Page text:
Leftover porridge bulks out this batter and makes for a delicious pancake, giving it a more robust, yet still fluffy texture. You can use a mix of nut butters, whether it be almond, peanut, cashew or even Nutella (if using this, you won’t need to add the honey).
200 g/7 oz. leftover porridge
100 g/7 tablespoons nut butter (Any nut butter: peanut, almond, cashew, Nutella)
1 egg, beaten (or use 50 g/2 oz. banana or yogurt)
2 tablespoons runny honey (or agave, date syrup, maple syrup, sugar of any kind)
100 ml/1⁄3 cup plus 1 tablespoon whole milk ( or any milk, including dairy-free, oat or almond)
100 g/¾ cup self-raising/rising flour (or any flour but if there’s no raising agent, double the quantity of baking powder)
1 teaspoon baking powder (Can be omitted)
¼ teaspoon sea salt (Can be omitted)
Butter, for frying
MAKES 10 PANCAKES TOTAL TIME 30 MINUTES
Preheat the oven to 100°C fan/120°C/250°F/Gas ½.
Add the porridge and nut butter to a large mixing bowl and mix vigorously with a fork, to break up and combine the two chunky ingredients. Don’t worry if there are lumps of nut butter, but try to break up the porridge. Add the egg, honey and half the milk to the bowl, then whisk once more, fully incorporating all the ingredients together.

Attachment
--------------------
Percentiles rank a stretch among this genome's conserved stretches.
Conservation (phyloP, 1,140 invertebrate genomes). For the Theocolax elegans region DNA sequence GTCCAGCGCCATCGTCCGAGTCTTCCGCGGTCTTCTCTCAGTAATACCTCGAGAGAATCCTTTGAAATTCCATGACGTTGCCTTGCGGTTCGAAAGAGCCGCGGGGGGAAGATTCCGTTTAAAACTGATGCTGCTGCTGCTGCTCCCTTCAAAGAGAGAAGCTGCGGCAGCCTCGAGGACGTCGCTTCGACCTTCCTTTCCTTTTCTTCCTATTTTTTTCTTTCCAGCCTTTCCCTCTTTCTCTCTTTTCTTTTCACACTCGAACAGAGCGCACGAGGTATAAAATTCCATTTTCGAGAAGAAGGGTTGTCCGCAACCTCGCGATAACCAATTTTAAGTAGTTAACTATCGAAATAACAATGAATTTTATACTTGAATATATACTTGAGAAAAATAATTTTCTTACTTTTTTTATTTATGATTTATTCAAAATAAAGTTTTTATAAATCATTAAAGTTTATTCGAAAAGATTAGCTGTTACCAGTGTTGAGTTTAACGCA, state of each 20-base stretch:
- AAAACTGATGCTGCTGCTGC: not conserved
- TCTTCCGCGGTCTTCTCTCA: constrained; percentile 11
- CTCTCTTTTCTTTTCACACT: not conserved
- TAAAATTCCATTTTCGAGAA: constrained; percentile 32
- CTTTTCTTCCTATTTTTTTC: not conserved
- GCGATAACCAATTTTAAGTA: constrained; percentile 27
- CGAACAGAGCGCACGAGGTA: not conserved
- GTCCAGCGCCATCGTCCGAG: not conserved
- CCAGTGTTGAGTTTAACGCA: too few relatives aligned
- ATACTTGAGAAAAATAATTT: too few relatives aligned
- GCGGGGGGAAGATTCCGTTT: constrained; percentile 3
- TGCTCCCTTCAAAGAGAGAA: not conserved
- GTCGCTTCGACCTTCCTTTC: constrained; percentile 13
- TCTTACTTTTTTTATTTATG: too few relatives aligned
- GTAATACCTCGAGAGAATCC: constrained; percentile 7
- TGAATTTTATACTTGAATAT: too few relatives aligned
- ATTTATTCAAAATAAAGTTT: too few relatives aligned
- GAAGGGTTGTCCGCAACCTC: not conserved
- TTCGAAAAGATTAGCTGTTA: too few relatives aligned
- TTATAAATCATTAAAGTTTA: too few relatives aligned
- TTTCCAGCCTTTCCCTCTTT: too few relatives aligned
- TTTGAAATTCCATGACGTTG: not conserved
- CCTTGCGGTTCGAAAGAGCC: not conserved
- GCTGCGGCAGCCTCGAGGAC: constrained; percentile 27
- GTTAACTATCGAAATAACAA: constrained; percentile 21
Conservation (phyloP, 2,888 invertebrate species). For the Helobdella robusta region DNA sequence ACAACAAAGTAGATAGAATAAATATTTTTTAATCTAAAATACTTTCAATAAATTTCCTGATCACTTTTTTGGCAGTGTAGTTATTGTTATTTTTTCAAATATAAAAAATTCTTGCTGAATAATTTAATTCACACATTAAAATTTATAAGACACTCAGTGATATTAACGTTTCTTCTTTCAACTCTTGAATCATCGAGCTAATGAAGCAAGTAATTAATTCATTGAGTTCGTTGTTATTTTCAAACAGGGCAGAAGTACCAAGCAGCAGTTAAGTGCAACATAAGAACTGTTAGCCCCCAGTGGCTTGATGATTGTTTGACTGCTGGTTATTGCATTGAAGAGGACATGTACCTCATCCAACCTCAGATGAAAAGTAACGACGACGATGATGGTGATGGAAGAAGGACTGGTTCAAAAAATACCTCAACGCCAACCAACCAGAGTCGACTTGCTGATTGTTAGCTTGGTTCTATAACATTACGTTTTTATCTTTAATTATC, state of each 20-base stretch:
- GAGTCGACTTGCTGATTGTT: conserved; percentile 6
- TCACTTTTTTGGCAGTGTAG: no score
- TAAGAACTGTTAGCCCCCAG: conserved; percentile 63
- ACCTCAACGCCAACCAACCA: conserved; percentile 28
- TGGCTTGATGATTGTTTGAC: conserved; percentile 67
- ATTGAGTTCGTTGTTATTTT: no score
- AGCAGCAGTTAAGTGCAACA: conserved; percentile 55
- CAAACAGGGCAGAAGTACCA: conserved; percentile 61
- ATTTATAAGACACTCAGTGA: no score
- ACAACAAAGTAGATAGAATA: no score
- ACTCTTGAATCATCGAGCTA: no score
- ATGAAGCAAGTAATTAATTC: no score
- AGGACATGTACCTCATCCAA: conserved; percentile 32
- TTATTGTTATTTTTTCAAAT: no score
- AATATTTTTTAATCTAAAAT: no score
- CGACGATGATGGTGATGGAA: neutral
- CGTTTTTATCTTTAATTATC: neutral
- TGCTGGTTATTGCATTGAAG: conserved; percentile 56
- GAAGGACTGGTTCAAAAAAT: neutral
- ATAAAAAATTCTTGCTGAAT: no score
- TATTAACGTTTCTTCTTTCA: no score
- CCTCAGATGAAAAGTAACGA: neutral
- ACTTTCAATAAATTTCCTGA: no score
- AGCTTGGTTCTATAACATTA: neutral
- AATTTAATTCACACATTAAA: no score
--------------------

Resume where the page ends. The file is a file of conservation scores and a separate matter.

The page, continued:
You’re often told to add the wet ingredients to the dry, but for this recipe I just chuck the ‘dry’ on top of the ‘wet’ for ease. So, add the flour (sift it in if you can be bothered, I never do), baking powder and salt on top of the wet mix and fold into each other using a spatula, gradually adding the remaining milk as you do so. Try not to overmix; get them all combined, but the briefer the better.
Add a knob/pat of butter to a non-stick frying pan/skillet, and once melted and gently sizzling, add 2 heaped dessert spoons of mixture on top of one another to create your first pancake. Depending on the size of your pan, scoop in another pancake, and a third if there’s space.
Let them gently fry for 2–3 minutes on one side until you see bubbles form on the surface, then flip over and fry for the same amount of time on the other side. You can check underneath when you think they’re done, and you should find a nice golden-brown crust.
Transfer to an ovenproof dish to keep warm, then repeat the process with the remaining batter. Make sure you add another knob/pat of butter to the pan as needed. Once they’re all ready, serve with whatever toppings you like (see my suggestions for inspiration).